The age of depopulationby Peter WestmoreNews Weekly
, January 15, 2000
The 20th Century was the era of massive population growth, with its attendant pressures on the world's capacity to feed, clothe, educate and gainfully employ six billion people, demands on resources and the environment, and the inevitable social challenges arising from rapidly growing population.
In contrast, the 21st Century is shaping up as the era of depopulation, with mounting evidence that within a few years, the population of Europe will begin to fall, followed by Latin America, Africa and Asia. Finally, if present trends continue, China's population, which is still growing at the rate of one Australia a year, will cease to rise, and will begin a massive decline - unleashing a completely different set of social problems.
A paper given at the recent World Congress of Families in Geneva by Dr Viktor Medkov of Moscow University highlighted the problem.
He said that since the collapse of communism, Russia's birth rate - previously very low - had plummeted, and now Russia's population is falling by about one million a year, due to an ageing population and a dearth of babies.
Undoubtedly the collapse of the Russian economy and the decay of the 'welfare state' and Russia's medical and hospital systems have contributed to the problem; but as he pointed out, Russia is merely ahead of most of Western Europe, which will face the same crisis within a decade or two.
In fact, the technical literature among demographers is now peppered with references to 'depopulation'. From Russia, the Czech Republic and Ukraine, where the process is now well advanced, new studies predict the imminent decline in population in Western European countries whose present fertility rate is far below replacement levels.
The causes of this change are complex. Improved sanitation, health and food throughout the 20th Century has led to a steady reduction in family size, as infant mortality rates have declined sharply, and life expectancy has increased.
Despite growing populations, the second half of the 20th Century has seen tremendous increases in living standards throughout the world. Improved diets and medical advances mean that people are living longer, healthier lives than ever before.
These factors alone have encouraged smaller family size, but are not enough to explain the collapse of fertility.
Powerful social forces are also at work. Contraceptive technologies, the widespread use of abortion, the emergence of the cult of individualism, an indifference to marriage and families, plus social pressure on married women into career paths in the workforce, have all accelerated the trend.
Economic uncertainty, long recognised as a cause of delaying children, is a factor which, in recent years, has prompted the steep decline of fertility in Russia and other states which belonged to the Soviet empire, but is also present in the West.
On top of this, social policies, often articulated by radical feminists, have undermined the division of labour between men and women which have characterised family life. This division of labour, which is conducive to a growing population, assists children to grow up in a stable and loving environment.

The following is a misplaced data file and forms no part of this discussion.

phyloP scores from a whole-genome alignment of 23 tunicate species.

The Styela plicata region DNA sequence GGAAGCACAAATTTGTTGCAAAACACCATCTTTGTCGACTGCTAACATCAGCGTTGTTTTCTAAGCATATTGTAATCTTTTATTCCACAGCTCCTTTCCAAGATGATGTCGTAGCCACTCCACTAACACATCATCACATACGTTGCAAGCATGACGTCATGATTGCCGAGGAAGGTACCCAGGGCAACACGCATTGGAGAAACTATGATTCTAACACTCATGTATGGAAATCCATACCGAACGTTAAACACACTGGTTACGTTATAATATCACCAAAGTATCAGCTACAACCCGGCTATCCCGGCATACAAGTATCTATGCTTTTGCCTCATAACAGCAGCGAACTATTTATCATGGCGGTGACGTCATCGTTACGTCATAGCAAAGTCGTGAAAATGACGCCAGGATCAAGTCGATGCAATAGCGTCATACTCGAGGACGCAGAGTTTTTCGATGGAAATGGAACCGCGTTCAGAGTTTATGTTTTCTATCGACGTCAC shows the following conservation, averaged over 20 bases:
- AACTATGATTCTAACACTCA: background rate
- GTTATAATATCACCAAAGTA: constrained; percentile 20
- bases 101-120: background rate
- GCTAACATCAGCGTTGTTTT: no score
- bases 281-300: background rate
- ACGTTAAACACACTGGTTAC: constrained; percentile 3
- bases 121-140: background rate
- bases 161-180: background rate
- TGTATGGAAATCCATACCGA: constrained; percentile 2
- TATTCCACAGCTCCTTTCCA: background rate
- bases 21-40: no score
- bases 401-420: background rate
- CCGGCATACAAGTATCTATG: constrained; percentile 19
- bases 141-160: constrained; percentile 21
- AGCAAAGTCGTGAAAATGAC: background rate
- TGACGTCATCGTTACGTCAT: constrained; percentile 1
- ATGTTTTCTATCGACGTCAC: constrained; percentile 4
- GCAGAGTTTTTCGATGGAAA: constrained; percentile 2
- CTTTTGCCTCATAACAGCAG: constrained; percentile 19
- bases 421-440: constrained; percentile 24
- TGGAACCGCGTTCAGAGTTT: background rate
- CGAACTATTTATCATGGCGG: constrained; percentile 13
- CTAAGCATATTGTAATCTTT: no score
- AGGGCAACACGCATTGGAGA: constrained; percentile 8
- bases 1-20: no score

The UN's Population Division, in its annual survey, World Population Prospects, has predicted that the world's population will begin to decline within 40 years.
Its low growth projection - with the best record of prediction - suggests that between 2040 and 2050, the world's population will decrease by about 85 million. Thereafter, if present trends continue, world population will decrease by roughly 25 percent (almost 2 billion) in the following generation. A substantial part of this will occur in China.
The economic consequences of the ageing of the population can best be seen today in Japan, a country which in the post-war period was an engine of Asia's economic growth, but today, with almost zero population growth and an ageing population, is trapped into a zero growth economy.
The effect of an ageing population will be serious in the developed world, where the number of older people, defined as being 65 and older, currently numbers 226 million. In 50 years' time, the number of elderly people will rise to 376 million.
Whatever the effects in developed countries, the consequences of ageing in the developing world will be far more dramatic. In the developing world, the elderly currently number 171 million. By 2050, older people will number 1,594 million (a 932% increase).
Almost incomprehensibly, the policies of some United Nations agencies, particularly the UN Population Fund, are still blindly committed to the anti-natalist policies put forward a generation ago by Dr Paul Ehrlich - policies which have been shown to be wrong in the past, and potentially will make the population problem far worse in the future.
If there is to be a reversal of this disastrous trend, which could well endanger the high standard of living which most people in Australia enjoy, at least by world standards, there will need to be changes in public sentiment towards the family, and additionally, changed public policies to support larger families, children, and parenthood.
We must work for a society in which babies are welcomed, not destroyed; children are regarded as a blessing, not an inconvenience; and motherhood is treasured as an honourable vocation..c1.- Peter Westmore is National President of the National Civic Council